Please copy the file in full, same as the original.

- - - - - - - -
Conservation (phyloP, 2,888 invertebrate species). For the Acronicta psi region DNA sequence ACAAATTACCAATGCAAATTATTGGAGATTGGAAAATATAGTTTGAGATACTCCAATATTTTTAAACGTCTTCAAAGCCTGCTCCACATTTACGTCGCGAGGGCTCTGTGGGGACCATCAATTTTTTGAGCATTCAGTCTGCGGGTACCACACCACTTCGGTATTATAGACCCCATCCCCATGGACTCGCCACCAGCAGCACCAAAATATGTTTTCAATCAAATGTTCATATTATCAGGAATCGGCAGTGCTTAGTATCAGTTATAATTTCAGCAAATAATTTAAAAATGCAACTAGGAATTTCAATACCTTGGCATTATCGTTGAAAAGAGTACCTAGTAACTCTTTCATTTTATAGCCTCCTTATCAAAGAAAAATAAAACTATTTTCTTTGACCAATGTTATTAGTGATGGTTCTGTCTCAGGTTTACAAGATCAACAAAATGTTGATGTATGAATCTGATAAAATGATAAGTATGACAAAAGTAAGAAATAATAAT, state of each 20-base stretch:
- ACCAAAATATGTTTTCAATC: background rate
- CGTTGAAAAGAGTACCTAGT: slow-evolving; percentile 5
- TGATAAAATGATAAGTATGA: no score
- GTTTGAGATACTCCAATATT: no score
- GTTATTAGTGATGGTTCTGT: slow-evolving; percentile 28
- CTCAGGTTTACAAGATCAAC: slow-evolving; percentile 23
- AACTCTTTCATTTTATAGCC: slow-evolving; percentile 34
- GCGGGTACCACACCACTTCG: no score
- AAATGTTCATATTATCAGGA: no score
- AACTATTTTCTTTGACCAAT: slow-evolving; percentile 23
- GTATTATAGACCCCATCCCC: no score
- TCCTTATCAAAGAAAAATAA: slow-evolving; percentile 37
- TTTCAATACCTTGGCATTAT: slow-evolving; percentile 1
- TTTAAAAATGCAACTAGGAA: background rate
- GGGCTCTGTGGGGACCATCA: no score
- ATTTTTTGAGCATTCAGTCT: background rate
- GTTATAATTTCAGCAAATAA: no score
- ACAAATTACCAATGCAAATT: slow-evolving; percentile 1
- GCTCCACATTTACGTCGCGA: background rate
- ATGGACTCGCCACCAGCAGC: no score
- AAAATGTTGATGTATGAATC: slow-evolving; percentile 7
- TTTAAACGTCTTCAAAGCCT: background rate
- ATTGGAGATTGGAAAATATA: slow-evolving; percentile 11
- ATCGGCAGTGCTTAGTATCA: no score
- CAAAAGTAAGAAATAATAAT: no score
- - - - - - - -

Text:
Conservation (phyloP, 2,888 invertebrate species). For the Acronicta psi region DNA sequence ACAAATTACCAATGCAAATTATTGGAGATTGGAAAATATAGTTTGAGATACTCCAATATTTTTAAACGTCTTCAAAGCCTGCTCCACATTTACGTCGCGAGGGCTCTGTGGGGACCATCAATTTTTTGAGCATTCAGTCTGCGGGTACCACACCACTTCGGTATTATAGACCCCATCCCCATGGACTCGCCACCAGCAGCACCAAAATATGTTTTCAATCAAATGTTCATATTATCAGGAATCGGCAGTGCTTAGTATCAGTTATAATTTCAGCAAATAATTTAAAAATGCAACTAGGAATTTCAATACCTTGGCATTATCGTTGAAAAGAGTACCTAGTAACTCTTTCATTTTATAGCCTCCTTATCAAAGAAAAATAAAACTATTTTCTTTGACCAATGTTATTAGTGATGGTTCTGTCTCAGGTTTACAAGATCAACAAAATGTTGATGTATGAATCTGATAAAATGATAAGTATGACAAAAGTAAGAAATAATAAT, state of each 20-base stretch:
- ACCAAAATATGTTTTCAATC: background rate
- CGTTGAAAAGAGTACCTAGT: slow-evolving; percentile 5
- TGATAAAATGATAAGTATGA: no score
- GTTTGAGATACTCCAATATT: no score
- GTTATTAGTGATGGTTCTGT: slow-evolving; percentile 28
- CTCAGGTTTACAAGATCAAC: slow-evolving; percentile 23
- AACTCTTTCATTTTATAGCC: slow-evolving; percentile 34
- GCGGGTACCACACCACTTCG: no score
- AAATGTTCATATTATCAGGA: no score
- AACTATTTTCTTTGACCAAT: slow-evolving; percentile 23
- GTATTATAGACCCCATCCCC: no score
- TCCTTATCAAAGAAAAATAA: slow-evolving; percentile 37
- TTTCAATACCTTGGCATTAT: slow-evolving; percentile 1
- TTTAAAAATGCAACTAGGAA: background rate
- GGGCTCTGTGGGGACCATCA: no score
- ATTTTTTGAGCATTCAGTCT: background rate
- GTTATAATTTCAGCAAATAA: no score
- ACAAATTACCAATGCAAATT: slow-evolving; percentile 1
- GCTCCACATTTACGTCGCGA: background rate
- ATGGACTCGCCACCAGCAGC: no score
- AAAATGTTGATGTATGAATC: slow-evolving; percentile 7
- TTTAAACGTCTTCAAAGCCT: background rate
- ATTGGAGATTGGAAAATATA: slow-evolving; percentile 11
- ATCGGCAGTGCTTAGTATCA: no score
- CAAAAGTAAGAAATAATAAT: no score